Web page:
Categorized | News, Regional

Police arrest visiting Indian nationals for practicing “obeah”

(Compiled from posts – Adapted)

charged-handcuff-gavelAntigua – Police say they have arrested two Indian nationals “for being involved in the practice of Obeah”. Criminal charges have been filed against two of three Indian visitors who were allegedly engaging in the illegal practice of obeah in Antigua & Barbuda.

Manjunath Govindappa of Prince Klaas Street and Sandeep Gangadharaiah are each accused of professing to tell fortunes by supernatural practices and for publishing pamphlets to promote the superstition of obeah. Attorney General Steadroy “Cutie” Benjamin said the two men would be sent out of the country.

The police said that several pieces of evidential materials, believed to be used in the practicing of obeah, were found at the property and confiscated pending further investigations into the matter.

Their arrest followed a public outcry from residents who expressed fears that the presence of a self-proclaimed “Indian Astrologer” and “Priest” would invite “unwanted evil to the country”.

On Monday, members of an activist group, The Movement, visited the business place of the Indian men and told them to “pack up and go”.

Benjamin, who is also Labour Minister, said the two men would be sent out of the country because they had breached the terms upon which they were made to land in Antigua and Barbuda as well as breaching the Obeah Act of 1904.

“Obeah is against the laws of Antigua & Barbuda. There is an Act which indicates that obeah is unlawful when practiced in the state and nobody can make an application to practice an act which is unlawful,” Benjamin told OBSERVER media.

“We do not practice black magic in Antigua and we are going to stamp that out. We are a Christian society and I want to applaud the Christian community which got together and have moved forward to stop this practice.”

The Obeah Act  defines “obeah as ordinarily understood and practised, and includes witchcraft and working or pretending to work by spells or by professed occult or supernatural power”.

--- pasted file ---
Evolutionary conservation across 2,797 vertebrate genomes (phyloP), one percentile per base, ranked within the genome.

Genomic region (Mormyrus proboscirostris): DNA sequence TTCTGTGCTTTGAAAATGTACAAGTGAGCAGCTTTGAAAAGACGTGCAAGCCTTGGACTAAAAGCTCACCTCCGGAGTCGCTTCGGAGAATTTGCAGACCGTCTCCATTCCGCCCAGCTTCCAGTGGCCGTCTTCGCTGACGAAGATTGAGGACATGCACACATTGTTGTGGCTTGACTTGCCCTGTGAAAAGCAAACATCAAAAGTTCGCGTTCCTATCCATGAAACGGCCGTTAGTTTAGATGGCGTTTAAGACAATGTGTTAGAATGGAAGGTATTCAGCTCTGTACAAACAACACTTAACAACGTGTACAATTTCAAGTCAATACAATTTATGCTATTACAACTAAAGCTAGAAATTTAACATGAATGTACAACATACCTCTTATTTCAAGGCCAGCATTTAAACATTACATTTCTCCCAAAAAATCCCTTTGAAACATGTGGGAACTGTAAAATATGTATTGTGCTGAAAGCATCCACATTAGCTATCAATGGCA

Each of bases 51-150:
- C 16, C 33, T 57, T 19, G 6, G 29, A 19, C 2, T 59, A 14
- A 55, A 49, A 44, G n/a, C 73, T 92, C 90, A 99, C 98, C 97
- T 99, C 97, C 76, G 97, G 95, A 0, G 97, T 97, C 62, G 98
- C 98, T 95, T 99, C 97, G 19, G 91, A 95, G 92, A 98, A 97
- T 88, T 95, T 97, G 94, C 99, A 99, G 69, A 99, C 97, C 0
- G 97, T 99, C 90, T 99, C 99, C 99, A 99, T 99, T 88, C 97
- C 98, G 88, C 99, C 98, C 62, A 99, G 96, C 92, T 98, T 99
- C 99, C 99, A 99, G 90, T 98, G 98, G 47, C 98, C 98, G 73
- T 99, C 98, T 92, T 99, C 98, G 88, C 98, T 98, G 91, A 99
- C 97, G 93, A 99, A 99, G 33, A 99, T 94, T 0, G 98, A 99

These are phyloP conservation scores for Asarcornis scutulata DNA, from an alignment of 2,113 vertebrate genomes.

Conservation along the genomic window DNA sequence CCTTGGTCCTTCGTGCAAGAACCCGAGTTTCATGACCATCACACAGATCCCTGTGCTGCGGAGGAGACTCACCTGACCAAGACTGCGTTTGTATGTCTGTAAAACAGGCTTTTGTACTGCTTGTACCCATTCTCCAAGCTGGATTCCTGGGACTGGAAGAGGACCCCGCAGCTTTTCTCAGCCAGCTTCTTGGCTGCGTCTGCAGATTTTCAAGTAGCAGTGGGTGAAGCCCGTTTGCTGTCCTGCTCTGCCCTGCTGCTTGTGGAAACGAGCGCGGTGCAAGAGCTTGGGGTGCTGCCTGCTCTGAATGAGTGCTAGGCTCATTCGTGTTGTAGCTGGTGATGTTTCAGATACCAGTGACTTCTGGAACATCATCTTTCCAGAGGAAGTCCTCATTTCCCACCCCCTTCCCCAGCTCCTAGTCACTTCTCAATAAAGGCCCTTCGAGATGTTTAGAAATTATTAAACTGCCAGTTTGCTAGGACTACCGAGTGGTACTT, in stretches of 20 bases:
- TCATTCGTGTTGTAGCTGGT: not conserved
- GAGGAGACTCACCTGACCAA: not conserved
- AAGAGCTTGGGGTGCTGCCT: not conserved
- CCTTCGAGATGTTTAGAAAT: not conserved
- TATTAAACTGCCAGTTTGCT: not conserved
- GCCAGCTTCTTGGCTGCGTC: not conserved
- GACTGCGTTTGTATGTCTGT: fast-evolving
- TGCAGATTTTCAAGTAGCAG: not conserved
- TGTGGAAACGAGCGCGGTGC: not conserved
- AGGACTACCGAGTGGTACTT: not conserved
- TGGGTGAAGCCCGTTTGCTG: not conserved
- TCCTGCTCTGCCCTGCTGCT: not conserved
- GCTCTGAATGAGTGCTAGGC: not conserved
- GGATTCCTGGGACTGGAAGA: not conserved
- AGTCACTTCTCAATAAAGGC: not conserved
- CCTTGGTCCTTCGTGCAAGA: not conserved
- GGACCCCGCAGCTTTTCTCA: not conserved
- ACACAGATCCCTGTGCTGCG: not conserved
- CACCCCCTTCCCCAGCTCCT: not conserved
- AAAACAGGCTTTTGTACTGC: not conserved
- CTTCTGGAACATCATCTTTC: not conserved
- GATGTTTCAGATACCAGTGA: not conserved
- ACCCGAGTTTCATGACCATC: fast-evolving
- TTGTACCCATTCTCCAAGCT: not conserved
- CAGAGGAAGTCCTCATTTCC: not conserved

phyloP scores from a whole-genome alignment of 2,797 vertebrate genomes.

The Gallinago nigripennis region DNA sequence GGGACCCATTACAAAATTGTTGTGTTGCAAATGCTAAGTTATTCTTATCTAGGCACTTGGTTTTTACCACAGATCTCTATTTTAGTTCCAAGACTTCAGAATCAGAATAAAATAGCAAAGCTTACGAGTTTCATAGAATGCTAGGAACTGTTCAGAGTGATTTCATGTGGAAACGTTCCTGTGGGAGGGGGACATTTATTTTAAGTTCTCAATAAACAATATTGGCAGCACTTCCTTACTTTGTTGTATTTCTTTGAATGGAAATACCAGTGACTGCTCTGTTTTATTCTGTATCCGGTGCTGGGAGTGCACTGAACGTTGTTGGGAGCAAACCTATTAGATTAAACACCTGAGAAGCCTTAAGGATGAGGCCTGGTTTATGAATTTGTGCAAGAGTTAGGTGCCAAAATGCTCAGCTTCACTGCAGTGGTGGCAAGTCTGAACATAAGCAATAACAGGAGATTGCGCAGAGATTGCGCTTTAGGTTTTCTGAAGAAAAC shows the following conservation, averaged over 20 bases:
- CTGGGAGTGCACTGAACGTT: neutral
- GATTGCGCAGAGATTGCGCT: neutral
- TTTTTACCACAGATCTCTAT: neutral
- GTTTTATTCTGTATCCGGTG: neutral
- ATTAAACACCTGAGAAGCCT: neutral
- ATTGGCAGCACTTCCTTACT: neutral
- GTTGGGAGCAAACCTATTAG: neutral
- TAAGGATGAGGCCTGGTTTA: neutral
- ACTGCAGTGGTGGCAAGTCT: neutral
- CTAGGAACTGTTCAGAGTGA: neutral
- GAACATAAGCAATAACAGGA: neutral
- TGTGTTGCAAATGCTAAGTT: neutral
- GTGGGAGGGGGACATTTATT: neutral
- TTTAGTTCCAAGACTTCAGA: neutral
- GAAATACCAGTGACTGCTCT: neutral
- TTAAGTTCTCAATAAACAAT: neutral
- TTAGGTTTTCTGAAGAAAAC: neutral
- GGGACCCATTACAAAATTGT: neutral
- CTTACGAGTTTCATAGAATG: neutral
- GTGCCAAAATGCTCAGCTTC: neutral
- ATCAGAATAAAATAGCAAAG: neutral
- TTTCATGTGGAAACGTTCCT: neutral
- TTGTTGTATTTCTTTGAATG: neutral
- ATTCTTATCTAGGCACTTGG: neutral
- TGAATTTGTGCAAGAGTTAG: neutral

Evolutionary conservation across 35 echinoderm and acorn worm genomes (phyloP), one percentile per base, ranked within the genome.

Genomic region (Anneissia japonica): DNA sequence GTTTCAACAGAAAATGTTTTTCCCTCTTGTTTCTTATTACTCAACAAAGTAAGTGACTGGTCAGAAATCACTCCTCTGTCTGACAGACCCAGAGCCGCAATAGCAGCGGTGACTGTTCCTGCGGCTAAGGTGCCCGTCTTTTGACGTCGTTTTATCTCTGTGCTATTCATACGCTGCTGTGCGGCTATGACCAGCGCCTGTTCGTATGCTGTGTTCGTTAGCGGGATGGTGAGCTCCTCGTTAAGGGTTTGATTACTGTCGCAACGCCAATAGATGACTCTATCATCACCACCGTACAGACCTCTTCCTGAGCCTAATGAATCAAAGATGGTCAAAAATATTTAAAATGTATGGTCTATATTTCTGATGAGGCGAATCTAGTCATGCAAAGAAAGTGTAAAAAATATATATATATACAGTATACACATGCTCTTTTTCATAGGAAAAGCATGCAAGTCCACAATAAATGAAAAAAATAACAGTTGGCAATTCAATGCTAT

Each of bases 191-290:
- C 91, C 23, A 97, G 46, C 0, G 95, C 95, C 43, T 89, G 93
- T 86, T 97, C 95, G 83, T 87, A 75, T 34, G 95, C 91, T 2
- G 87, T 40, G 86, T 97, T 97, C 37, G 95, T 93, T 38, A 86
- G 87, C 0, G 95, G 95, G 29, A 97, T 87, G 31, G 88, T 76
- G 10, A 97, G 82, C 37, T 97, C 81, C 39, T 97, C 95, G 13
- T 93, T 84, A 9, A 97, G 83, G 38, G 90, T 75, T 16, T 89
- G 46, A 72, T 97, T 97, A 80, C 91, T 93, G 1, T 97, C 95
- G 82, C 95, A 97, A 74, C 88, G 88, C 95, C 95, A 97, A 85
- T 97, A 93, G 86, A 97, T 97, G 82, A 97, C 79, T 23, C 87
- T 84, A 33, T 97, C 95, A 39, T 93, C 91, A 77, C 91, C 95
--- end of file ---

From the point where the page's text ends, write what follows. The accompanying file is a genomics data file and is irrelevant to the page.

If convicted of the first offence, the men could be fined up to $3,000 or be imprisoned for any period not exceeding six months in default under the Obeah Act, while, the second offence carries a maximum penalty of six months in prison.

Govindappa allegedly committed the offences between October 26 and November 10, 2015, while Gangaharaiah allegedly committed the offences between October 30 and November 10.

Both men are expected to appear in court on Monday.

Pic – Handcuffs

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(Compiled from posts – Adapted)

charged-handcuff-gavelAntigua – Police say they have arrested two Indian nationals “for being involved in the practice of Obeah”. Criminal charges have been filed against two of three Indian visitors who were allegedly engaging in the illegal practice of obeah in Antigua & Barbuda.

Manjunath Govindappa of Prince Klaas Street and Sandeep Gangadharaiah are each accused of professing to tell fortunes by supernatural practices and for publishing pamphlets to promote the superstition of obeah. Attorney General Steadroy “Cutie” Benjamin said the two men would be sent out of the country.

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The police said that several pieces of evidential materials, believed to be used in the practicing of obeah, were found at the property and confiscated pending further investigations into the matter.

Their arrest followed a public outcry from residents who expressed fears that the presence of a self-proclaimed “Indian Astrologer” and “Priest” would invite “unwanted evil to the country”.

On Monday, members of an activist group, The Movement, visited the business place of the Indian men and told them to “pack up and go”.

Benjamin, who is also Labour Minister, said the two men would be sent out of the country because they had breached the terms upon which they were made to land in Antigua and Barbuda as well as breaching the Obeah Act of 1904.

“Obeah is against the laws of Antigua & Barbuda. There is an Act which indicates that obeah is unlawful when practiced in the state and nobody can make an application to practice an act which is unlawful,” Benjamin told OBSERVER media.

“We do not practice black magic in Antigua and we are going to stamp that out. We are a Christian society and I want to applaud the Christian community which got together and have moved forward to stop this practice.”

The Obeah Act  defines “obeah as ordinarily understood and practised, and includes witchcraft and working or pretending to work by spells or by professed occult or supernatural power”.

If convicted of the first offence, the men could be fined up to $3,000 or be imprisoned for any period not exceeding six months in default under the Obeah Act, while, the second offence carries a maximum penalty of six months in prison.

Govindappa allegedly committed the offences between October 26 and November 10, 2015, while Gangaharaiah allegedly committed the offences between October 30 and November 10.

Both men are expected to appear in court on Monday.

Pic – Handcuffs